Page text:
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  • Jillian Bjornstad, University of Alaska, Fairbanks

What is Business Culture in Alaska?

Alaska, it is the biggest and most diverse state in the United States. When thinking of Alaska, many people don’t think about the way business is run or why it might be different to what they know. Despite being the biggest state, Alaska only has a population of around 730,000 according to recent estimates by the U.S. Census Bureau.

In Alaska, there is a high chance that when you first meet somebody, you know their family or have some sort of connection, especially in rural areas. Alaska’s roots run deep. Many people have been here since before Alaska was even proclaimed a state in 1959. Plus, the largest minority group in the state is Alaska Native or indigenous.

Business culture in Alaska is different. The economy is run mostly by oil and Alaska Native Corporations, but it is incredibly family-friendly and community-oriented. Coming into work in the winter is always something of a trip, but often people are dressed for just that winter. You’ll have business meetings where people are in their winter boots.

Many women, like myself, keep all of our nice shoes at work under our desks. Most workplaces have a lot of flexibility, and someone could walk into an office and have their baby with them. I have been to many places where there is an “office baby” and they are the office's mascot. Usually, there is also a dog associated with a workplace that everyone loves.

A good reason to call into work would probably be that it is 40 degrees below zero (Fahrenheit), and your car won’t start or that there is a moose in the roadway. Others may say that they stopped along the road to pull someone out of a snowbank on their way into the office.

Someone from outside of Alaska might think our winters are the tough part of living in Alaska, but working full-time in the summers can really get to you. Summers in Alaska are beautiful, and it can be tough having to sit in an office all day. When you get to work and when you leave work, the sun is still high. Many people go hiking, canoeing, rafting, and fishing. It is easy to take a few days off to go on a long fishing trip or berry picking. Depending on where you work, a boss might let the office out early just because “it is a beautiful day out there.” In the summer, my office might go out for a mid-day walk and visit the small restaurants right down the road.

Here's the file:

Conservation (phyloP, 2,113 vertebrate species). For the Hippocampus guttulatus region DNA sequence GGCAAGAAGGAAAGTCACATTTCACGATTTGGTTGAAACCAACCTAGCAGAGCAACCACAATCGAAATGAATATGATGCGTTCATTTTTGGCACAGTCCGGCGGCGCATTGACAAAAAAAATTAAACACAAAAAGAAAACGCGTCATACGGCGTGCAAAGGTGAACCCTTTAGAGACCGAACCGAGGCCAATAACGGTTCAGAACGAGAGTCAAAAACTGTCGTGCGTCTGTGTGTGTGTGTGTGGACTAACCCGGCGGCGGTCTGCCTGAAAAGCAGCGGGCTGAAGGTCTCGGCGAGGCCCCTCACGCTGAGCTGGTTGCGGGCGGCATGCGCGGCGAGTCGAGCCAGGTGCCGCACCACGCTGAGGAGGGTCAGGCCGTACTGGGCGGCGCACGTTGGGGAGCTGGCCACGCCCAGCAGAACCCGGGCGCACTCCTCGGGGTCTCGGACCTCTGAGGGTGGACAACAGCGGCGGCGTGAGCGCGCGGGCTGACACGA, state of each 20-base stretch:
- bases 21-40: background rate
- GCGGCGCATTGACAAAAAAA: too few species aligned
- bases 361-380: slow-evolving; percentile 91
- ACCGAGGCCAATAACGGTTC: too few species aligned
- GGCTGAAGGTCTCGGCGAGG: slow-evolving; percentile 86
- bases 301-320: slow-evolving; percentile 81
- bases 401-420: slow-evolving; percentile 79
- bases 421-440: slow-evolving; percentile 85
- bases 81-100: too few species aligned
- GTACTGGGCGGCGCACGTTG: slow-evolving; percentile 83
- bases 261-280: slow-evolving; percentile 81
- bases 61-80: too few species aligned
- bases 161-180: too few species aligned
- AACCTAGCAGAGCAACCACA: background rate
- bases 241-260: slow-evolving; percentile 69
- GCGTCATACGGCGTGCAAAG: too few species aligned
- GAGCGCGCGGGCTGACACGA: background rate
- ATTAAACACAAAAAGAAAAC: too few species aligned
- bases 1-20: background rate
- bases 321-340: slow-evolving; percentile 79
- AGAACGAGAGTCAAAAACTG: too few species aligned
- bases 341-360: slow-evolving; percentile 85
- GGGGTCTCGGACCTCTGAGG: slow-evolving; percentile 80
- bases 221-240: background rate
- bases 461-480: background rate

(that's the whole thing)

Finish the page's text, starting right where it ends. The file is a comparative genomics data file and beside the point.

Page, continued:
What makes business in Alaska, in most cases, so casual? I have always attributed it to our close-knit community. It is easy to get to know people here, and the topic of conversation is usually a good fishing or hunting trip. No one is ever really in a rush. Traffic is practically non-existent, especially compared to places like Seattle or Los Angeles. Many companies aim to make a difference in the community. A company might host a charity event, donate services, or even host scholarships for students. Often you might have to talk business with a company, but you are family friends with the owner or know someone who works there. It is usually easy to get a hold of someone. It is often hard to find someone not willing to talk, especially to students curious about an industry.

Business in Alaska is unique to the point where you might run into a CEO at a drive-through coffee hut or the local grocery store and have a passing conversation. You might even run into your boss at a workout studio and go out for a meal afterward. If you are new in town, a coworker or even your boss might take you to all the right spots or out fishing.

This culture is purely Alaskan.

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